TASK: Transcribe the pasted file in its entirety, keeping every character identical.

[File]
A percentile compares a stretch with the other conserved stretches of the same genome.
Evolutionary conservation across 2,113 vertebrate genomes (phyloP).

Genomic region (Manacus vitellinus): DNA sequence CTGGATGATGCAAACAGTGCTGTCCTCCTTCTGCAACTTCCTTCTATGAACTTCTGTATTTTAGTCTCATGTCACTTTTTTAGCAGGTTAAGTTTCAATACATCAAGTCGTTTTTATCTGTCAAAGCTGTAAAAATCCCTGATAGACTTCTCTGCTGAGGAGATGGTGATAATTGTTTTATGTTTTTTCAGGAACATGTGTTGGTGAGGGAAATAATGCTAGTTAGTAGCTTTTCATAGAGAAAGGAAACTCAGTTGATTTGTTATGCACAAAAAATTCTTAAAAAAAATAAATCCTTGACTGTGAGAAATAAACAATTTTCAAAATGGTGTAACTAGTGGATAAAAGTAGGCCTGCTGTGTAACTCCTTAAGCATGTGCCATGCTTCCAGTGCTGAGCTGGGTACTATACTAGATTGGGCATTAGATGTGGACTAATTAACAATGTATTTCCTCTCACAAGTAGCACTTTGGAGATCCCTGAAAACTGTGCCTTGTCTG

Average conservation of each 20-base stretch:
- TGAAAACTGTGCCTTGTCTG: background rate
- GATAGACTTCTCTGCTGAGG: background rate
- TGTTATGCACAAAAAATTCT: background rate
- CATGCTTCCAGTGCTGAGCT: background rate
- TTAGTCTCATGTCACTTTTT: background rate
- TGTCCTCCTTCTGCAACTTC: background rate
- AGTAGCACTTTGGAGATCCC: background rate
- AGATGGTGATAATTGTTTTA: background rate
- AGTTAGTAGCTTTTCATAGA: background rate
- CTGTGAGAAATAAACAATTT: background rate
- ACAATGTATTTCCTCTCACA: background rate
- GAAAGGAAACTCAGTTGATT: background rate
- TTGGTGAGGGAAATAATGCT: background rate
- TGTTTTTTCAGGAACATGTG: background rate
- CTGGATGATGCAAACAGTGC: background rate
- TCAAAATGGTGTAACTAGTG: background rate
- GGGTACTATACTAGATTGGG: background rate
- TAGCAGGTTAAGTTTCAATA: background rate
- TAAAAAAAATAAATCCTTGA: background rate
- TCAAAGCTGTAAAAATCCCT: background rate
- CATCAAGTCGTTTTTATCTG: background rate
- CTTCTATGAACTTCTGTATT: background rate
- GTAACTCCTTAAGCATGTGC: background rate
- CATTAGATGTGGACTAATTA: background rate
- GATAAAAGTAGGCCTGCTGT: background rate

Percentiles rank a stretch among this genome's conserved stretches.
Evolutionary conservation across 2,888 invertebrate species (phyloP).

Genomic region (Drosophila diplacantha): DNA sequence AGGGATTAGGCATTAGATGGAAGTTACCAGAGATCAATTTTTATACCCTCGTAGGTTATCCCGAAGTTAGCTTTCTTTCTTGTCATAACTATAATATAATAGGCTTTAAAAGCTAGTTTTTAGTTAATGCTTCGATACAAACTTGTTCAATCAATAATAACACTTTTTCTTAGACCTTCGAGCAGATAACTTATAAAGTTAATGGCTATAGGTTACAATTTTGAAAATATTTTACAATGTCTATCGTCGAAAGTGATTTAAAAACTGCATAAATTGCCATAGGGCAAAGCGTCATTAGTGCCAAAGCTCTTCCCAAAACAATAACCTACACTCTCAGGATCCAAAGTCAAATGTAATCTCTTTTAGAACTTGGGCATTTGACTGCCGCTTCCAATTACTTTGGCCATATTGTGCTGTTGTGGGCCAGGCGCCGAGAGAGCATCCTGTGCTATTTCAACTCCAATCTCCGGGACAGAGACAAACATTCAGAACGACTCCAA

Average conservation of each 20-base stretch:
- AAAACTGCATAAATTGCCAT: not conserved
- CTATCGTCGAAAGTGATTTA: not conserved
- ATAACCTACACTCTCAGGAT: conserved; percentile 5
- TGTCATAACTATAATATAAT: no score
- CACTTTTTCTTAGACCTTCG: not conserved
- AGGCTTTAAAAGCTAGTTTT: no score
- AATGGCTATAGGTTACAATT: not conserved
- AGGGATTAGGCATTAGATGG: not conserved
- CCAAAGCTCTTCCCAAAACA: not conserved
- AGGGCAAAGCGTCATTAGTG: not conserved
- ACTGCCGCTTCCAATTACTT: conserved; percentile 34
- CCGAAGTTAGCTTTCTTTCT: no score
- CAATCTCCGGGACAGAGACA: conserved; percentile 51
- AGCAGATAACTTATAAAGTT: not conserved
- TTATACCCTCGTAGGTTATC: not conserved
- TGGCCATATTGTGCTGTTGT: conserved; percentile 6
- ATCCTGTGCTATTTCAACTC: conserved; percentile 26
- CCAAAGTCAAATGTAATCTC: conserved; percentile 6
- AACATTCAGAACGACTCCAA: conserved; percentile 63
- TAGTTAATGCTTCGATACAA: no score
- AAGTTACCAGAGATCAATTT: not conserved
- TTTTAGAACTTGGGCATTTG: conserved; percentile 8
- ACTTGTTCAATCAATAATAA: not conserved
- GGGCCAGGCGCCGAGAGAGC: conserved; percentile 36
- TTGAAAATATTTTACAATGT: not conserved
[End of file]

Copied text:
A percentile compares a stretch with the other conserved stretches of the same genome.
Evolutionary conservation across 2,113 vertebrate genomes (phyloP).

Genomic region (Manacus vitellinus): DNA sequence CTGGATGATGCAAACAGTGCTGTCCTCCTTCTGCAACTTCCTTCTATGAACTTCTGTATTTTAGTCTCATGTCACTTTTTTAGCAGGTTAAGTTTCAATACATCAAGTCGTTTTTATCTGTCAAAGCTGTAAAAATCCCTGATAGACTTCTCTGCTGAGGAGATGGTGATAATTGTTTTATGTTTTTTCAGGAACATGTGTTGGTGAGGGAAATAATGCTAGTTAGTAGCTTTTCATAGAGAAAGGAAACTCAGTTGATTTGTTATGCACAAAAAATTCTTAAAAAAAATAAATCCTTGACTGTGAGAAATAAACAATTTTCAAAATGGTGTAACTAGTGGATAAAAGTAGGCCTGCTGTGTAACTCCTTAAGCATGTGCCATGCTTCCAGTGCTGAGCTGGGTACTATACTAGATTGGGCATTAGATGTGGACTAATTAACAATGTATTTCCTCTCACAAGTAGCACTTTGGAGATCCCTGAAAACTGTGCCTTGTCTG

Average conservation of each 20-base stretch:
- TGAAAACTGTGCCTTGTCTG: background rate
- GATAGACTTCTCTGCTGAGG: background rate
- TGTTATGCACAAAAAATTCT: background rate
- CATGCTTCCAGTGCTGAGCT: background rate
- TTAGTCTCATGTCACTTTTT: background rate
- TGTCCTCCTTCTGCAACTTC: background rate
- AGTAGCACTTTGGAGATCCC: background rate
- AGATGGTGATAATTGTTTTA: background rate
- AGTTAGTAGCTTTTCATAGA: background rate
- CTGTGAGAAATAAACAATTT: background rate
- ACAATGTATTTCCTCTCACA: background rate
- GAAAGGAAACTCAGTTGATT: background rate
- TTGGTGAGGGAAATAATGCT: background rate
- TGTTTTTTCAGGAACATGTG: background rate
- CTGGATGATGCAAACAGTGC: background rate
- TCAAAATGGTGTAACTAGTG: background rate
- GGGTACTATACTAGATTGGG: background rate
- TAGCAGGTTAAGTTTCAATA: background rate
- TAAAAAAAATAAATCCTTGA: background rate
- TCAAAGCTGTAAAAATCCCT: background rate
- CATCAAGTCGTTTTTATCTG: background rate
- CTTCTATGAACTTCTGTATT: background rate
- GTAACTCCTTAAGCATGTGC: background rate
- CATTAGATGTGGACTAATTA: background rate
- GATAAAAGTAGGCCTGCTGT: background rate

Percentiles rank a stretch among this genome's conserved stretches.
Evolutionary conservation across 2,888 invertebrate species (phyloP).

Genomic region (Drosophila diplacantha): DNA sequence AGGGATTAGGCATTAGATGGAAGTTACCAGAGATCAATTTTTATACCCTCGTAGGTTATCCCGAAGTTAGCTTTCTTTCTTGTCATAACTATAATATAATAGGCTTTAAAAGCTAGTTTTTAGTTAATGCTTCGATACAAACTTGTTCAATCAATAATAACACTTTTTCTTAGACCTTCGAGCAGATAACTTATAAAGTTAATGGCTATAGGTTACAATTTTGAAAATATTTTACAATGTCTATCGTCGAAAGTGATTTAAAAACTGCATAAATTGCCATAGGGCAAAGCGTCATTAGTGCCAAAGCTCTTCCCAAAACAATAACCTACACTCTCAGGATCCAAAGTCAAATGTAATCTCTTTTAGAACTTGGGCATTTGACTGCCGCTTCCAATTACTTTGGCCATATTGTGCTGTTGTGGGCCAGGCGCCGAGAGAGCATCCTGTGCTATTTCAACTCCAATCTCCGGGACAGAGACAAACATTCAGAACGACTCCAA

Average conservation of each 20-base stretch:
- AAAACTGCATAAATTGCCAT: not conserved
- CTATCGTCGAAAGTGATTTA: not conserved
- ATAACCTACACTCTCAGGAT: conserved; percentile 5
- TGTCATAACTATAATATAAT: no score
- CACTTTTTCTTAGACCTTCG: not conserved
- AGGCTTTAAAAGCTAGTTTT: no score
- AATGGCTATAGGTTACAATT: not conserved
- AGGGATTAGGCATTAGATGG: not conserved
- CCAAAGCTCTTCCCAAAACA: not conserved
- AGGGCAAAGCGTCATTAGTG: not conserved
- ACTGCCGCTTCCAATTACTT: conserved; percentile 34
- CCGAAGTTAGCTTTCTTTCT: no score
- CAATCTCCGGGACAGAGACA: conserved; percentile 51
- AGCAGATAACTTATAAAGTT: not conserved
- TTATACCCTCGTAGGTTATC: not conserved
- TGGCCATATTGTGCTGTTGT: conserved; percentile 6
- ATCCTGTGCTATTTCAACTC: conserved; percentile 26
- CCAAAGTCAAATGTAATCTC: conserved; percentile 6
- AACATTCAGAACGACTCCAA: conserved; percentile 63
- TAGTTAATGCTTCGATACAA: no score
- AAGTTACCAGAGATCAATTT: not conserved
- TTTTAGAACTTGGGCATTTG: conserved; percentile 8
- ACTTGTTCAATCAATAATAA: not conserved
- GGGCCAGGCGCCGAGAGAGC: conserved; percentile 36
- TTGAAAATATTTTACAATGT: not conserved